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Dolph Lundgren Discusses Directing Castle Falls And Expendables Pranks By Sylvester Stallone - Exclusive Interview

Dolph Lundgren is probably best known for his breakthrough role as Ivan Drago, the Soviet-era punching machine from 1985's "Rocky IV" who re-entered the Rocky film universe with 2018's "Creed II." The Stockholm, Sweden-born actor has over 80 movies to his credit, and he's also a writer, director, and dedicated practitioner of the martial arts. Lundgren has since joined up with Sylvester Stallone's ever-expanding ensemble cast for the old school action of the "Expendables" franchise, and in 2018 he entered the DCEU, donning a green beard to play Nereus, Atlantean king of the underwater tribe of Xebel, in "Aquaman."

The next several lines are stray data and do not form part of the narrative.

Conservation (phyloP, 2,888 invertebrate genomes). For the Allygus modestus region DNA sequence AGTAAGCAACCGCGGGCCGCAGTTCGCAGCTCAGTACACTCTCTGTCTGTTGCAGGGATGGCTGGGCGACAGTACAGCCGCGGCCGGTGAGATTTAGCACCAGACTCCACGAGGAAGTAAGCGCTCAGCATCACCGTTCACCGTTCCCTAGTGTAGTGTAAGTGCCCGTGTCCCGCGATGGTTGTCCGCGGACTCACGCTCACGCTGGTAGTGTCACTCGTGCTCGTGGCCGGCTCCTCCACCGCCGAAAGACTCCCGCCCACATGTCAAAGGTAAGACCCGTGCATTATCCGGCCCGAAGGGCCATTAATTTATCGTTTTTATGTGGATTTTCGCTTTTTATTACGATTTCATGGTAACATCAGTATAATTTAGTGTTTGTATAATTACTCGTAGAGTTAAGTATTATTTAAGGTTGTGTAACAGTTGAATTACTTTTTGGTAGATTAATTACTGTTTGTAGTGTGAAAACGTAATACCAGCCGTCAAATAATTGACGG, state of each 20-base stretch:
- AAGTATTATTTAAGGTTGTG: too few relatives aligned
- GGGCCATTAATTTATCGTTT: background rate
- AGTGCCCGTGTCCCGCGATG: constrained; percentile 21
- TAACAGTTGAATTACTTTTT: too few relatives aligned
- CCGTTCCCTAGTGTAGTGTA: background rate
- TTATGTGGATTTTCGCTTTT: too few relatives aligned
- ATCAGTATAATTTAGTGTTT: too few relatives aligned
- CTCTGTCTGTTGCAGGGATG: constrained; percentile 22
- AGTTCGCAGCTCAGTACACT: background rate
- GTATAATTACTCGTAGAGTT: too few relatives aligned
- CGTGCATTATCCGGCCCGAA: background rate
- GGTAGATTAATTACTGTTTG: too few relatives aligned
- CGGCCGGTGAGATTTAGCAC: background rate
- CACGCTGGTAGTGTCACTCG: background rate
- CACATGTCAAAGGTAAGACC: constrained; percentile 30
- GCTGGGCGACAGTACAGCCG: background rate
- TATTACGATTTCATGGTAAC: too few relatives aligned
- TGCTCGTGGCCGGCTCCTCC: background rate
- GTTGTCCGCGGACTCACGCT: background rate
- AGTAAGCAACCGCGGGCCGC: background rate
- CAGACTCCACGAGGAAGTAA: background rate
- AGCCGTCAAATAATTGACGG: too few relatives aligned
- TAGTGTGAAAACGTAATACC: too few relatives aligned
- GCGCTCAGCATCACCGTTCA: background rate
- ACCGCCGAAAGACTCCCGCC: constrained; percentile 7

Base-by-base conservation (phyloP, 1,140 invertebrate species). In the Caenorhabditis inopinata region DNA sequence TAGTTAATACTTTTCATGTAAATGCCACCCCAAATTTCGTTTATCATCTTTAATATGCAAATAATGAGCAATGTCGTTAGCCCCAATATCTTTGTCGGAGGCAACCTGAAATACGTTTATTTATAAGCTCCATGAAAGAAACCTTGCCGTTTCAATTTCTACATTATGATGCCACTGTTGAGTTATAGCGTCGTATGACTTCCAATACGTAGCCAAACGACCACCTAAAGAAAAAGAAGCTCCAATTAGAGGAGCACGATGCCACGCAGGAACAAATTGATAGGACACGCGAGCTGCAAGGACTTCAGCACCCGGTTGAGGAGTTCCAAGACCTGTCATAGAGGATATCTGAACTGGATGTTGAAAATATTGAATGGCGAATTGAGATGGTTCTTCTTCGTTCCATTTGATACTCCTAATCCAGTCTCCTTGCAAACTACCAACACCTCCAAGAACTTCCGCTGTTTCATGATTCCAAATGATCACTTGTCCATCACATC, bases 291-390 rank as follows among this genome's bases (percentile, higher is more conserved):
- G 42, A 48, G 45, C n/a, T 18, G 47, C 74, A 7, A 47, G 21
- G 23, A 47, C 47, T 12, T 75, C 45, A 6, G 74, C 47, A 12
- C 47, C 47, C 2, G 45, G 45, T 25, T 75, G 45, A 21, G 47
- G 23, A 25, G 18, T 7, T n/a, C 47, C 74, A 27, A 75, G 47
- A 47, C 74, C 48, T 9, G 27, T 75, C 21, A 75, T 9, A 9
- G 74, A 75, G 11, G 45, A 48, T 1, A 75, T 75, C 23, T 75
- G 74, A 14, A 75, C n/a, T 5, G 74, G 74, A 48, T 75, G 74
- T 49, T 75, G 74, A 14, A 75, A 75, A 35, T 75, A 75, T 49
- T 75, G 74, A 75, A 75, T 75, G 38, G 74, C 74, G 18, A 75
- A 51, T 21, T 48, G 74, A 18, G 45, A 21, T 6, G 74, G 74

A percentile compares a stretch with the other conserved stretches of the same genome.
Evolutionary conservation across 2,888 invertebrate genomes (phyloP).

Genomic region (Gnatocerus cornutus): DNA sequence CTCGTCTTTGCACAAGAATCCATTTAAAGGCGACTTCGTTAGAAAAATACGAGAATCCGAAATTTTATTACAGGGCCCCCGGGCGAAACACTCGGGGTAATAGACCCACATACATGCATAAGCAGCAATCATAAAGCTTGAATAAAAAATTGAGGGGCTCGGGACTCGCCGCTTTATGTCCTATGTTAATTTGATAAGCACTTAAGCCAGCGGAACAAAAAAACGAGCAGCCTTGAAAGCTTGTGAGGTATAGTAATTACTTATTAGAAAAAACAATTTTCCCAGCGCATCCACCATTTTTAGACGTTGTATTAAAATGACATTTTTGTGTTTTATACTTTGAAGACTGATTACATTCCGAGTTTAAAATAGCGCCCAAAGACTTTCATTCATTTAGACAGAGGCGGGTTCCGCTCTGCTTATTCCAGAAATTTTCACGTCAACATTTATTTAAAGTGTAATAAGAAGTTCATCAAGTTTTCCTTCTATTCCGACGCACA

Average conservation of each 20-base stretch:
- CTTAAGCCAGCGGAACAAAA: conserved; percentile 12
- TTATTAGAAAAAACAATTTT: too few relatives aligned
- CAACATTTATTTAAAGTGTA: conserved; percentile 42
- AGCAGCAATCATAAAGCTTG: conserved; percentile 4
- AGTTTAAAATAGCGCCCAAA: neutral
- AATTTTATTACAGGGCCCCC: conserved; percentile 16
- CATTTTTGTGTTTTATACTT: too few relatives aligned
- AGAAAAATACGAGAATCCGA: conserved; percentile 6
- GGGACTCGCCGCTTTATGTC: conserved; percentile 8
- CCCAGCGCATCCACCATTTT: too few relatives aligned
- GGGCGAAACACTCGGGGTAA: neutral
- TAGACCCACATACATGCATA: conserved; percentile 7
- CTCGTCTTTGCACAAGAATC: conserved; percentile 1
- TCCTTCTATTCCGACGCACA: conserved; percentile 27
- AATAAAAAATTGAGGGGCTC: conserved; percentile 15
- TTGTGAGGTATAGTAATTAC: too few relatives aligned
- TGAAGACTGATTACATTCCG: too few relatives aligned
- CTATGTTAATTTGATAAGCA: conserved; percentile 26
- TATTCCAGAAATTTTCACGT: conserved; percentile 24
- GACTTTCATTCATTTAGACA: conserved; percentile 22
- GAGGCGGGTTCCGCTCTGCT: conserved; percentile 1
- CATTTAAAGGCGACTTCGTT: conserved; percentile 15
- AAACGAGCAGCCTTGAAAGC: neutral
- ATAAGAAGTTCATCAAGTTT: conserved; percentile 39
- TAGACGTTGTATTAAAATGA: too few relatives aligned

In short, Dolph Lundgren stays busy. It's that work ethic that led him to "Castle Falls," the new film he produces, directs, and stars in alongside actor and martial artist Scott Adkins. In an exclusive interview with Looper, Lundgren shared his thoughts on returning to directing, making the fights in "Castle Falls" look genuine, engaging with the "macho action" of "The Expendables," and connecting his long career to a new generation of moviegoers.

Dolph on directing, fighting, and directing fighting

What led you back to the director's chair for "Castle Falls?"